My yearly PSAs since have shown no traces.
I am very happy with my decision and the outcome.

Dear Richard, thank you for sharing your story. We’re glad to hear that you were happy with your decision. Best wishes to you.

I am 72 years old. At the age of 50 I was diagnosed with prostate cancer- graded at a Gleason score of 5. I had opted for surgery. 1 year 6 months later my psa rose to 0.7. I underwent radiation treatment . My psa remained less than .1 for almost 20 years.
last month I had another psa as part of a physical . My psa has risen from .1 to .3 in a span of 2 years. Just how aggressive is this cancer? What is the likelihood of long term survival? beyond age 72.-provided I don't die of something elese.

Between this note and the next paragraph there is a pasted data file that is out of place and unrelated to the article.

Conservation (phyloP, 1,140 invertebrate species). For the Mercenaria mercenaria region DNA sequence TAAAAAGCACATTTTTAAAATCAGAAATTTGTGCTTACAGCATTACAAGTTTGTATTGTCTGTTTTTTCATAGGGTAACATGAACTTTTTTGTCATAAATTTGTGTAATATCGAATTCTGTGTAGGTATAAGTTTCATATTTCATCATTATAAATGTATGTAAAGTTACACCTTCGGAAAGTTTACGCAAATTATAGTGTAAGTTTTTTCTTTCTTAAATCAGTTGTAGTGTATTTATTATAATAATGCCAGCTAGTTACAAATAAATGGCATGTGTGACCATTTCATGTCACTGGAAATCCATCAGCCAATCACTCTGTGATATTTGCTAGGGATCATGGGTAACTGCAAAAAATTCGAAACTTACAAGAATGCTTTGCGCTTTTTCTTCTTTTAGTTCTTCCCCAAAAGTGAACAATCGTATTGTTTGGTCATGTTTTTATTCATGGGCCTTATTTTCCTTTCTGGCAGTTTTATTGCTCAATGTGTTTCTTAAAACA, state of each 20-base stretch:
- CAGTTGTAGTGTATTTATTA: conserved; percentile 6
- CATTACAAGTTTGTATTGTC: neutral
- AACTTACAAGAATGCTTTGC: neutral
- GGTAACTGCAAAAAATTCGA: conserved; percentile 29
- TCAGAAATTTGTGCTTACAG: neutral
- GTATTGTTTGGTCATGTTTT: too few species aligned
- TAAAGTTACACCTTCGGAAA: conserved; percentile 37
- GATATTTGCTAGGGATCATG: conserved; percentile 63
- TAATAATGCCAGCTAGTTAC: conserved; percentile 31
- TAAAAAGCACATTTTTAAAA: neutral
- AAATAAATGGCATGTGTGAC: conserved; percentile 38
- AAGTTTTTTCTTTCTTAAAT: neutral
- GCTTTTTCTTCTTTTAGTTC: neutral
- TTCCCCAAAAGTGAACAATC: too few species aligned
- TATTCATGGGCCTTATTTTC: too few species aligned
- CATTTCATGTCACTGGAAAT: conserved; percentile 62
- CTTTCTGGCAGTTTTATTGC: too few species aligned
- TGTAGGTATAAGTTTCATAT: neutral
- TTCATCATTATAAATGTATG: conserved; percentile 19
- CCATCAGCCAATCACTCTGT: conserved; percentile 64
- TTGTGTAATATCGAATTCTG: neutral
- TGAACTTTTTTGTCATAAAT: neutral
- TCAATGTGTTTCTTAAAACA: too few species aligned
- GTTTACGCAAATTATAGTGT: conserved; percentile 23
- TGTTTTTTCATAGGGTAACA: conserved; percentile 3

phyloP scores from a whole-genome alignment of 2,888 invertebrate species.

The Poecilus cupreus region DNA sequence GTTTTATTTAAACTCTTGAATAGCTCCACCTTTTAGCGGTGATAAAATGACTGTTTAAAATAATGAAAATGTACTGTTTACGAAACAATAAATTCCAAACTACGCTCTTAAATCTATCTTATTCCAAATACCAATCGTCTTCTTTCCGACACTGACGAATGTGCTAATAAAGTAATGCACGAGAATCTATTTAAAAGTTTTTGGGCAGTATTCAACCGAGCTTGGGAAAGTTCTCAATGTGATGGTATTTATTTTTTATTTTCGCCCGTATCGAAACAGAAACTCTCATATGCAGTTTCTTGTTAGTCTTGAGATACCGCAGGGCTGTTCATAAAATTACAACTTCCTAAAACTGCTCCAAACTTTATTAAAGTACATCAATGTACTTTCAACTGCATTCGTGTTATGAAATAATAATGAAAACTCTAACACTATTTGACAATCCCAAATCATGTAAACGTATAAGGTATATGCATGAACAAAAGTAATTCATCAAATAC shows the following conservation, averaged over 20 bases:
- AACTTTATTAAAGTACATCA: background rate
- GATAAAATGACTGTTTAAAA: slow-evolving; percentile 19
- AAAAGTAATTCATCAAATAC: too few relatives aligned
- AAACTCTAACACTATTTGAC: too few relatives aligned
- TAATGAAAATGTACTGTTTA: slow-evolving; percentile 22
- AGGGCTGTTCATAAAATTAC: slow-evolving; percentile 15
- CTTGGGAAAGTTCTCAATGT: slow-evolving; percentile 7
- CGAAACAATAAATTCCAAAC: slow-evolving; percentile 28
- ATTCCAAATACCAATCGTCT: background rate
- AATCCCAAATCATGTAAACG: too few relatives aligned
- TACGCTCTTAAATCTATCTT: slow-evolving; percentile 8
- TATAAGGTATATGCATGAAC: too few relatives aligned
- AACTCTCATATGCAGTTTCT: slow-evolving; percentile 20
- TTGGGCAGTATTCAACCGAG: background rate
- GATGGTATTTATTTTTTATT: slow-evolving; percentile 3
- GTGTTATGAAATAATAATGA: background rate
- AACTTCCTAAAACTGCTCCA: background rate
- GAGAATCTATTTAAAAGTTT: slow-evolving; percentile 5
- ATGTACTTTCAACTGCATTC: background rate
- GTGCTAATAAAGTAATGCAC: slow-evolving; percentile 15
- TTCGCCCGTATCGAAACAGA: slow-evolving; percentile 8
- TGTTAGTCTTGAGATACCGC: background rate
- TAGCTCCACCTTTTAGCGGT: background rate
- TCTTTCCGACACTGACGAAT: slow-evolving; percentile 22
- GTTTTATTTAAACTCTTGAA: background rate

the age range shouldn't be the deciding factor. i'm 22 and been suffering with my prostate since i was 16. and because medical studies only look at older men i've been neglected, and it has impacted my life and i'm still not being treated, because i'm young but i have the BPH since i was a teen, E-coli, Staphylocco, strepcolicous came up Bacilli came up in my semen culture, and the urologist dont know what to do because i'm young, this is not right,i'm disappointed in western medical and their one group studies, what about the rest of us thats not in that age group, we get overlooked, we all should be treated, and not based on our age,,

Dear Dominique, we’re sorry to hear you’ve gone through this. Thank you for sharing your story, and best wishes to you.

my psa started out ,07 , 6 months ago,, and now its 48,, and my urine is very foamy has been for years and the prostate is enlarged it hurts when i sit down, and its painful to ejaculate so i do not engage in sexual relations ,at 22, and i'm always fatigued,, Help me

recently diagnosed with PC Gleason score 3+4